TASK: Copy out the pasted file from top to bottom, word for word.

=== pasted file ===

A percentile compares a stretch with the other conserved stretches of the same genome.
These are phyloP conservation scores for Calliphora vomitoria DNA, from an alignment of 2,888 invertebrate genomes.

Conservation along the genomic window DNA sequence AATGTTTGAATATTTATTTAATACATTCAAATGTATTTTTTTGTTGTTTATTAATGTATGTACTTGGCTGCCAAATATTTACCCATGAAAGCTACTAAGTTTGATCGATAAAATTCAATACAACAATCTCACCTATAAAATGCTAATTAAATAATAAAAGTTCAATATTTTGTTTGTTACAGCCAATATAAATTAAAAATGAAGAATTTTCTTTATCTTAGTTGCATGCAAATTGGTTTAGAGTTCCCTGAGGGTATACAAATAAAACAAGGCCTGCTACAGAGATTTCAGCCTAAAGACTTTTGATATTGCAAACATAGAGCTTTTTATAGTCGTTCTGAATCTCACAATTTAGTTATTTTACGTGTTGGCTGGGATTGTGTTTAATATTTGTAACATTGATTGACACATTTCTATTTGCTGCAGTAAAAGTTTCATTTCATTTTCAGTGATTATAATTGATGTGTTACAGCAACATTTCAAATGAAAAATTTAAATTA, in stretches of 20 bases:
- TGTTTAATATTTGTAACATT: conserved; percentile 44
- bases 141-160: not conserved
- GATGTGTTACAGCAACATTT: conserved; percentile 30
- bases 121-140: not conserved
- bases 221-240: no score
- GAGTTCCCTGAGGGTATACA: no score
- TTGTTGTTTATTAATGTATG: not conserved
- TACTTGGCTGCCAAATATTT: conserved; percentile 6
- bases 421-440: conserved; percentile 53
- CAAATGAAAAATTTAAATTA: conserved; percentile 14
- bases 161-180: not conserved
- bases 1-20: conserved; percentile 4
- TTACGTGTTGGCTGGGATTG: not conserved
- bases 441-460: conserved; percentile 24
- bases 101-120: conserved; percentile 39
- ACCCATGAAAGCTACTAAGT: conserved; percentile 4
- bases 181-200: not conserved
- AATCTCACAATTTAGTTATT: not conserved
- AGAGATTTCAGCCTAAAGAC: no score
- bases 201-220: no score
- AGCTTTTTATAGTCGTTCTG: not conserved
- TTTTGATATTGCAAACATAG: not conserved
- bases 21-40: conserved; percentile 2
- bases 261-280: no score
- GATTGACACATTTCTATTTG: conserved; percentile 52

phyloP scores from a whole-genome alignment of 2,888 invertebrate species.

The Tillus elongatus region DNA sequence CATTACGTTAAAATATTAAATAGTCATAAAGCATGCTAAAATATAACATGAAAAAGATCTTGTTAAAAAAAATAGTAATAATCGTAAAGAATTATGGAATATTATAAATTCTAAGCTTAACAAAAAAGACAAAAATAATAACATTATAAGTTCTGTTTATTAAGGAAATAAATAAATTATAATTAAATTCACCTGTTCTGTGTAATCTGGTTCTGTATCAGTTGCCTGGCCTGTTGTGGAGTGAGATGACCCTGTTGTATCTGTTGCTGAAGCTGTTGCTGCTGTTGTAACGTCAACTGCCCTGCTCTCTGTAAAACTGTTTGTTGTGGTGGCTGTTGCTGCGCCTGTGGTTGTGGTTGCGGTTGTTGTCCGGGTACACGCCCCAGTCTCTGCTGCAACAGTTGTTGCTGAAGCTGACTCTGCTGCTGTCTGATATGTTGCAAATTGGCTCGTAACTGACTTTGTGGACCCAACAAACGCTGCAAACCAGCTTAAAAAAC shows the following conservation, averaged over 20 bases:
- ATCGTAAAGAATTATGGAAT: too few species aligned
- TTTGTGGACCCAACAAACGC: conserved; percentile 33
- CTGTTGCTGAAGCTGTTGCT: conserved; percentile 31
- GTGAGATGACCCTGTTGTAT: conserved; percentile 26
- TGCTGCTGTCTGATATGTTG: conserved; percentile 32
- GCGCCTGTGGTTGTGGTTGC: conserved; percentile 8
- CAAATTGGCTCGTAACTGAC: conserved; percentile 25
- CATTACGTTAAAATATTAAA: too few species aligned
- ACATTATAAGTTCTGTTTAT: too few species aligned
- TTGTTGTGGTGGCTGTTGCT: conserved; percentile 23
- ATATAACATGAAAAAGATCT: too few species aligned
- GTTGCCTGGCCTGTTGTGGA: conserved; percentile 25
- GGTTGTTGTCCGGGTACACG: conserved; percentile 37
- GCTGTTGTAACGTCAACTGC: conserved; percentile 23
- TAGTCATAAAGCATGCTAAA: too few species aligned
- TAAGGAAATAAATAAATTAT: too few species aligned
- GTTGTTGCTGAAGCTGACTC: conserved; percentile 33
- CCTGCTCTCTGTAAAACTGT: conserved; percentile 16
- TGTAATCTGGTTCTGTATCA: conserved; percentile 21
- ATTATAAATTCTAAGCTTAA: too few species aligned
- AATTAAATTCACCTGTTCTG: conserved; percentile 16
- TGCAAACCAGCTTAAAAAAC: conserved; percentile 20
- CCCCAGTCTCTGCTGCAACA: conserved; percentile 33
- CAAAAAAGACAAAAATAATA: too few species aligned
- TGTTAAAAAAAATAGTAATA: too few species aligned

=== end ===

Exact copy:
A percentile compares a stretch with the other conserved stretches of the same genome.
These are phyloP conservation scores for Calliphora vomitoria DNA, from an alignment of 2,888 invertebrate genomes.

Conservation along the genomic window DNA sequence AATGTTTGAATATTTATTTAATACATTCAAATGTATTTTTTTGTTGTTTATTAATGTATGTACTTGGCTGCCAAATATTTACCCATGAAAGCTACTAAGTTTGATCGATAAAATTCAATACAACAATCTCACCTATAAAATGCTAATTAAATAATAAAAGTTCAATATTTTGTTTGTTACAGCCAATATAAATTAAAAATGAAGAATTTTCTTTATCTTAGTTGCATGCAAATTGGTTTAGAGTTCCCTGAGGGTATACAAATAAAACAAGGCCTGCTACAGAGATTTCAGCCTAAAGACTTTTGATATTGCAAACATAGAGCTTTTTATAGTCGTTCTGAATCTCACAATTTAGTTATTTTACGTGTTGGCTGGGATTGTGTTTAATATTTGTAACATTGATTGACACATTTCTATTTGCTGCAGTAAAAGTTTCATTTCATTTTCAGTGATTATAATTGATGTGTTACAGCAACATTTCAAATGAAAAATTTAAATTA, in stretches of 20 bases:
- TGTTTAATATTTGTAACATT: conserved; percentile 44
- bases 141-160: not conserved
- GATGTGTTACAGCAACATTT: conserved; percentile 30
- bases 121-140: not conserved
- bases 221-240: no score
- GAGTTCCCTGAGGGTATACA: no score
- TTGTTGTTTATTAATGTATG: not conserved
- TACTTGGCTGCCAAATATTT: conserved; percentile 6
- bases 421-440: conserved; percentile 53
- CAAATGAAAAATTTAAATTA: conserved; percentile 14
- bases 161-180: not conserved
- bases 1-20: conserved; percentile 4
- TTACGTGTTGGCTGGGATTG: not conserved
- bases 441-460: conserved; percentile 24
- bases 101-120: conserved; percentile 39
- ACCCATGAAAGCTACTAAGT: conserved; percentile 4
- bases 181-200: not conserved
- AATCTCACAATTTAGTTATT: not conserved
- AGAGATTTCAGCCTAAAGAC: no score
- bases 201-220: no score
- AGCTTTTTATAGTCGTTCTG: not conserved
- TTTTGATATTGCAAACATAG: not conserved
- bases 21-40: conserved; percentile 2
- bases 261-280: no score
- GATTGACACATTTCTATTTG: conserved; percentile 52

phyloP scores from a whole-genome alignment of 2,888 invertebrate species.

The Tillus elongatus region DNA sequence CATTACGTTAAAATATTAAATAGTCATAAAGCATGCTAAAATATAACATGAAAAAGATCTTGTTAAAAAAAATAGTAATAATCGTAAAGAATTATGGAATATTATAAATTCTAAGCTTAACAAAAAAGACAAAAATAATAACATTATAAGTTCTGTTTATTAAGGAAATAAATAAATTATAATTAAATTCACCTGTTCTGTGTAATCTGGTTCTGTATCAGTTGCCTGGCCTGTTGTGGAGTGAGATGACCCTGTTGTATCTGTTGCTGAAGCTGTTGCTGCTGTTGTAACGTCAACTGCCCTGCTCTCTGTAAAACTGTTTGTTGTGGTGGCTGTTGCTGCGCCTGTGGTTGTGGTTGCGGTTGTTGTCCGGGTACACGCCCCAGTCTCTGCTGCAACAGTTGTTGCTGAAGCTGACTCTGCTGCTGTCTGATATGTTGCAAATTGGCTCGTAACTGACTTTGTGGACCCAACAAACGCTGCAAACCAGCTTAAAAAAC shows the following conservation, averaged over 20 bases:
- ATCGTAAAGAATTATGGAAT: too few species aligned
- TTTGTGGACCCAACAAACGC: conserved; percentile 33
- CTGTTGCTGAAGCTGTTGCT: conserved; percentile 31
- GTGAGATGACCCTGTTGTAT: conserved; percentile 26
- TGCTGCTGTCTGATATGTTG: conserved; percentile 32
- GCGCCTGTGGTTGTGGTTGC: conserved; percentile 8
- CAAATTGGCTCGTAACTGAC: conserved; percentile 25
- CATTACGTTAAAATATTAAA: too few species aligned
- ACATTATAAGTTCTGTTTAT: too few species aligned
- TTGTTGTGGTGGCTGTTGCT: conserved; percentile 23
- ATATAACATGAAAAAGATCT: too few species aligned
- GTTGCCTGGCCTGTTGTGGA: conserved; percentile 25
- GGTTGTTGTCCGGGTACACG: conserved; percentile 37
- GCTGTTGTAACGTCAACTGC: conserved; percentile 23
- TAGTCATAAAGCATGCTAAA: too few species aligned
- TAAGGAAATAAATAAATTAT: too few species aligned
- GTTGTTGCTGAAGCTGACTC: conserved; percentile 33
- CCTGCTCTCTGTAAAACTGT: conserved; percentile 16
- TGTAATCTGGTTCTGTATCA: conserved; percentile 21
- ATTATAAATTCTAAGCTTAA: too few species aligned
- AATTAAATTCACCTGTTCTG: conserved; percentile 16
- TGCAAACCAGCTTAAAAAAC: conserved; percentile 20
- CCCCAGTCTCTGCTGCAACA: conserved; percentile 33
- CAAAAAAGACAAAAATAATA: too few species aligned
- TGTTAAAAAAAATAGTAATA: too few species aligned